Magazine London, a major new event space for the capital, has opened on the North Greenwich Peninsula. Designed by award-winning architects and cultural sector specialists Nissen Richards Studio, the building is an 8m-high, monolithic, L-shaped black box and a striking new neighbour for the O2’s white canopied structure to its right. As visitors approach from North Greenwich Station, Magazine London forms a dynamic new horizontal plane against the vertical cluster of Canary Wharf towers on the north bank of the Thames.
The purpose-built destination is now the largest of its kind in London, made up of over 3,200 sq m of versatile interior space, catering for up to 3,000 people and able to extend to accommodate a further 7,000 people by using the venue’s outdoor showground. The venue offers an entirely blank inner canvas for culture and commerce, enabling new forms of large-scale creative expression and embodying an unrivalled landscape for brand events, awards dinners, conferences, exhibitions, fashion, the arts and ticketed culture.
The project is a collaboration between innovative space creators Venue Lab, ticketed culture partner Broadwick Live, technical production specialists Vibration Design and Production, catering experts Moving Venue and property developers Knight Dragon. Situated on a brownfield site on the Thames riverbank to the west of the O2, the venue is designed for temporary use (up to 10-12 years), whilst the area undergoes extensive residential, commercial and cultural transformation. Access is also available to The Pylon, a site inspired by the famous Alex Chinneck installation, entitled ‘A Bullet from a Shooting Star’, which resembles an upside-down electricity pylon, as if the structure has been shot out of the sky and into the earth.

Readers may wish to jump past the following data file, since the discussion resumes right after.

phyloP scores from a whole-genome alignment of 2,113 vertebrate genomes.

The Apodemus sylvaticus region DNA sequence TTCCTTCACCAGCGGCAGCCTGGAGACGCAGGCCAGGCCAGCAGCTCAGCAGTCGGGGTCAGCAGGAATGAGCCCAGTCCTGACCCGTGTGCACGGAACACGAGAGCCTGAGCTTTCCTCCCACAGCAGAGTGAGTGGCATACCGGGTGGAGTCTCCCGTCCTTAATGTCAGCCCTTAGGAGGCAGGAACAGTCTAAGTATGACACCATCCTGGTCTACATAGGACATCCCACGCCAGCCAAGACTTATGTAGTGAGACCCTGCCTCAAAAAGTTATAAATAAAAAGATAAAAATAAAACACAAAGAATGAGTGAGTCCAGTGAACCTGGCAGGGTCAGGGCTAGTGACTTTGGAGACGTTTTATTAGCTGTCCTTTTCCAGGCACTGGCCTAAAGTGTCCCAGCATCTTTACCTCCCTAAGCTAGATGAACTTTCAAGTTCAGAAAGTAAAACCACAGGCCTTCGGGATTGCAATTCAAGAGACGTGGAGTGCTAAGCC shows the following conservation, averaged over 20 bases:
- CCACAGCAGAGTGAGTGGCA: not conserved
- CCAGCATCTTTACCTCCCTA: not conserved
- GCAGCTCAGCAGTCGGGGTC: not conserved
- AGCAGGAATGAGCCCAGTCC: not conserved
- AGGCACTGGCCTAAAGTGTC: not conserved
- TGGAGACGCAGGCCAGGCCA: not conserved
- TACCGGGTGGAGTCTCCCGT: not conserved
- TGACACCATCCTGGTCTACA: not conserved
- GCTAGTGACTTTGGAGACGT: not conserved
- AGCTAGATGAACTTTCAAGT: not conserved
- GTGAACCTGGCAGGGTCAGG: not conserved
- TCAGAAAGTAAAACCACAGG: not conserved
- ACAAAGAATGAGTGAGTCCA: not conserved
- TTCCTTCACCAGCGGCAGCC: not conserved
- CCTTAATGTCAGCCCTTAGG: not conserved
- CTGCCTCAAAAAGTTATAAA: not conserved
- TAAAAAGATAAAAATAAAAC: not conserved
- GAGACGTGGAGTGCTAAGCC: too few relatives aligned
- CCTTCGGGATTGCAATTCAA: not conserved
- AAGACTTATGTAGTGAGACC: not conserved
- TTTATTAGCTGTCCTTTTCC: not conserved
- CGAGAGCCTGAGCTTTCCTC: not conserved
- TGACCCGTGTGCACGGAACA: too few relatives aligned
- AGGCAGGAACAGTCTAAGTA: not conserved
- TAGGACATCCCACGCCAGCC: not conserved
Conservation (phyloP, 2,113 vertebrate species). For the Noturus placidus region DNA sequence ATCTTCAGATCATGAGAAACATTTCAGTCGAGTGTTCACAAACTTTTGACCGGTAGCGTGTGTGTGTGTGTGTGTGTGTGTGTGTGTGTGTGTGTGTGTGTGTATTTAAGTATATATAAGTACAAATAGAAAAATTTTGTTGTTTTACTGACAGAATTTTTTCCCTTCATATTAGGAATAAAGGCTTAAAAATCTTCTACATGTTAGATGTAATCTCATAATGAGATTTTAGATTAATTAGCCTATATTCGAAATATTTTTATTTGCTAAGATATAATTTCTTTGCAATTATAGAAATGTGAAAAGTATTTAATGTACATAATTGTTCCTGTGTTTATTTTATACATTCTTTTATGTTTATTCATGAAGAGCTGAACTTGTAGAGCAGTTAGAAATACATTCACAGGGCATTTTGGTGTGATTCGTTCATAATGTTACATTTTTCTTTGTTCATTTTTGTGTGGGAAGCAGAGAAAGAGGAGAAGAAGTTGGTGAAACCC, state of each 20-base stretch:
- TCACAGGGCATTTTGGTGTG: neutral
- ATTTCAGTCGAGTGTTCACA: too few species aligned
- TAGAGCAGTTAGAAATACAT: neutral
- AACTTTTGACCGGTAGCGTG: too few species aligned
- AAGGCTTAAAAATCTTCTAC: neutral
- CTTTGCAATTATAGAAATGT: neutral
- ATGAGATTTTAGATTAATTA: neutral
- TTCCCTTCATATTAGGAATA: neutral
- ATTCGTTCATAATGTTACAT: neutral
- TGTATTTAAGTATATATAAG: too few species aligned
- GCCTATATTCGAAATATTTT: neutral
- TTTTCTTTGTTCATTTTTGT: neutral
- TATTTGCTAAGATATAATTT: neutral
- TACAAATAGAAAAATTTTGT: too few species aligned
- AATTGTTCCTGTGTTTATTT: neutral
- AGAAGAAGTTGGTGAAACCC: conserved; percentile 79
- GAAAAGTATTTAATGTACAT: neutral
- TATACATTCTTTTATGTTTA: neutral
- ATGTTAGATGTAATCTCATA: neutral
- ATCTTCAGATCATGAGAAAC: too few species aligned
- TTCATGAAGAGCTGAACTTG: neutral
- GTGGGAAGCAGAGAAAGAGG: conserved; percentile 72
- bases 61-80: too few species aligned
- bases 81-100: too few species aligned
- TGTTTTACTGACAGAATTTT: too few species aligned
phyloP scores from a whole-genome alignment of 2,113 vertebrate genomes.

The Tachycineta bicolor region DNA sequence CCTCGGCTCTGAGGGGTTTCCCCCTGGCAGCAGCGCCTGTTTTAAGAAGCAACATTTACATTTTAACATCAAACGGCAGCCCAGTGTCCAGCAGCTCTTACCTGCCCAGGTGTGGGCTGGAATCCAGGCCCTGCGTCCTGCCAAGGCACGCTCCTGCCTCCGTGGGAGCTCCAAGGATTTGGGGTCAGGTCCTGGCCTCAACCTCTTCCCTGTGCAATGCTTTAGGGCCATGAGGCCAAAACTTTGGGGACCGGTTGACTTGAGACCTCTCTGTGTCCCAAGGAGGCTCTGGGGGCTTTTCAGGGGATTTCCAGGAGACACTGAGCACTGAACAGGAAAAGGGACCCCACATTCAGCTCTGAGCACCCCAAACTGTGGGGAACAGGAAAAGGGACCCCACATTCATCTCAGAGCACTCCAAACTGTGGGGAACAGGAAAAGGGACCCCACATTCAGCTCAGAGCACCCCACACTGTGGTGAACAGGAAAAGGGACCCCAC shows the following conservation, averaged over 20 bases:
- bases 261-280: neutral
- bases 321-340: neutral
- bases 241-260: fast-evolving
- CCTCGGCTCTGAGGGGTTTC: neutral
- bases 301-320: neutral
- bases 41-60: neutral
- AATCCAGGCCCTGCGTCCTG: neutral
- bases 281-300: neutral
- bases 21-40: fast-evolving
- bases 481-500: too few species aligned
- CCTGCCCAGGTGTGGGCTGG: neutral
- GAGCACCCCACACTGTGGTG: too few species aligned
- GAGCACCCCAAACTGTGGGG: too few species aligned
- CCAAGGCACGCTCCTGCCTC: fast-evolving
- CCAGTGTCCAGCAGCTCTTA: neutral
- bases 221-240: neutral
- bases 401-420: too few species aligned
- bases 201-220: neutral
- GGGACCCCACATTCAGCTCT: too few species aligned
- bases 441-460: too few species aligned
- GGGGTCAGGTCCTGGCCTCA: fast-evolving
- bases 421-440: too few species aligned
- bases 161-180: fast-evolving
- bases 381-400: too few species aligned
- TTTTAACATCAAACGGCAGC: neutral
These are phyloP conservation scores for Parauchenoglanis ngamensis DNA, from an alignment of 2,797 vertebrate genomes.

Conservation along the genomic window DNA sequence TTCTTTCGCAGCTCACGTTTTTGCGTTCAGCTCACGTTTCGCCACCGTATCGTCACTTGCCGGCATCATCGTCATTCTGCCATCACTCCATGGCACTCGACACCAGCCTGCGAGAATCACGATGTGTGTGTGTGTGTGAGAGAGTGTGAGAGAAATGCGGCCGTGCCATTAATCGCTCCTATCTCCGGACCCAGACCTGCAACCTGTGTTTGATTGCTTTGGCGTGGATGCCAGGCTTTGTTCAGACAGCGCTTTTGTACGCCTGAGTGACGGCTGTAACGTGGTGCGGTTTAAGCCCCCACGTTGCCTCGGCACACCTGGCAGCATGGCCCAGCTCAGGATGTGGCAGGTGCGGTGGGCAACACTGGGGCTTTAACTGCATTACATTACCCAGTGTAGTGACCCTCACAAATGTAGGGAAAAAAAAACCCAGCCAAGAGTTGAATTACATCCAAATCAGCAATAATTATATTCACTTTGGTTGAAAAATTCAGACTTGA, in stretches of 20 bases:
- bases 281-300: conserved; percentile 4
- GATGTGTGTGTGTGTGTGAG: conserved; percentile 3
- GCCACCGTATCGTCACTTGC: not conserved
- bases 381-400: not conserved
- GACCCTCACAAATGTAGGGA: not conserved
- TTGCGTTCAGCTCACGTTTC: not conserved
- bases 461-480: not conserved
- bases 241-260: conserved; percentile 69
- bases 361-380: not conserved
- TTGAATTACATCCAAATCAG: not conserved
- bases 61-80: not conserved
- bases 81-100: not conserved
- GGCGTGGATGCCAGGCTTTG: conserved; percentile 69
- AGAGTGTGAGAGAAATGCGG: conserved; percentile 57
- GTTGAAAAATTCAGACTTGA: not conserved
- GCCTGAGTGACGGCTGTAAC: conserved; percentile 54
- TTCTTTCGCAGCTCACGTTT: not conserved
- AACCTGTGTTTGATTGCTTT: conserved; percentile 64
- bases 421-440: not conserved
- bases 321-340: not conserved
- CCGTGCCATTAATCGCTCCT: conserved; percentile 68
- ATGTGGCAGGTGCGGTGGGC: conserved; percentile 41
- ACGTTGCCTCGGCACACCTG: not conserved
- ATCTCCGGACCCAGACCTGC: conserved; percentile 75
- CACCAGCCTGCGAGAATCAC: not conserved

Magazine London is located on Ordnance Crescent and facing Ordnance Wharf and takes its name from the gunpowder magazine that used to sit close to the site.
“We sought to reference the site’s industrial heritage through a monolithic, warehouse-style architectural approach”, Nissen Richards Studio Director Jim Richards explained, “using a steel structure and saw-tooth external cladding, which creates further horizontal banding. The building’s steel frame is a unique design, in that instead of using a portal frame, the steelwork sub-contractor suggested a tapered steel column and a triple-pitched roof structure, which gives a rounded feel to the internal ridge line. The internal palette has been designed to be industrial, with very little that’s in any way superficial. Materials include patinated steel; black-painted OSB cladding; pressed and perforated black metal mesh cladding and a stand-out, exposed and polished concrete floor throughout – which also forms the concrete slab for the whole building.”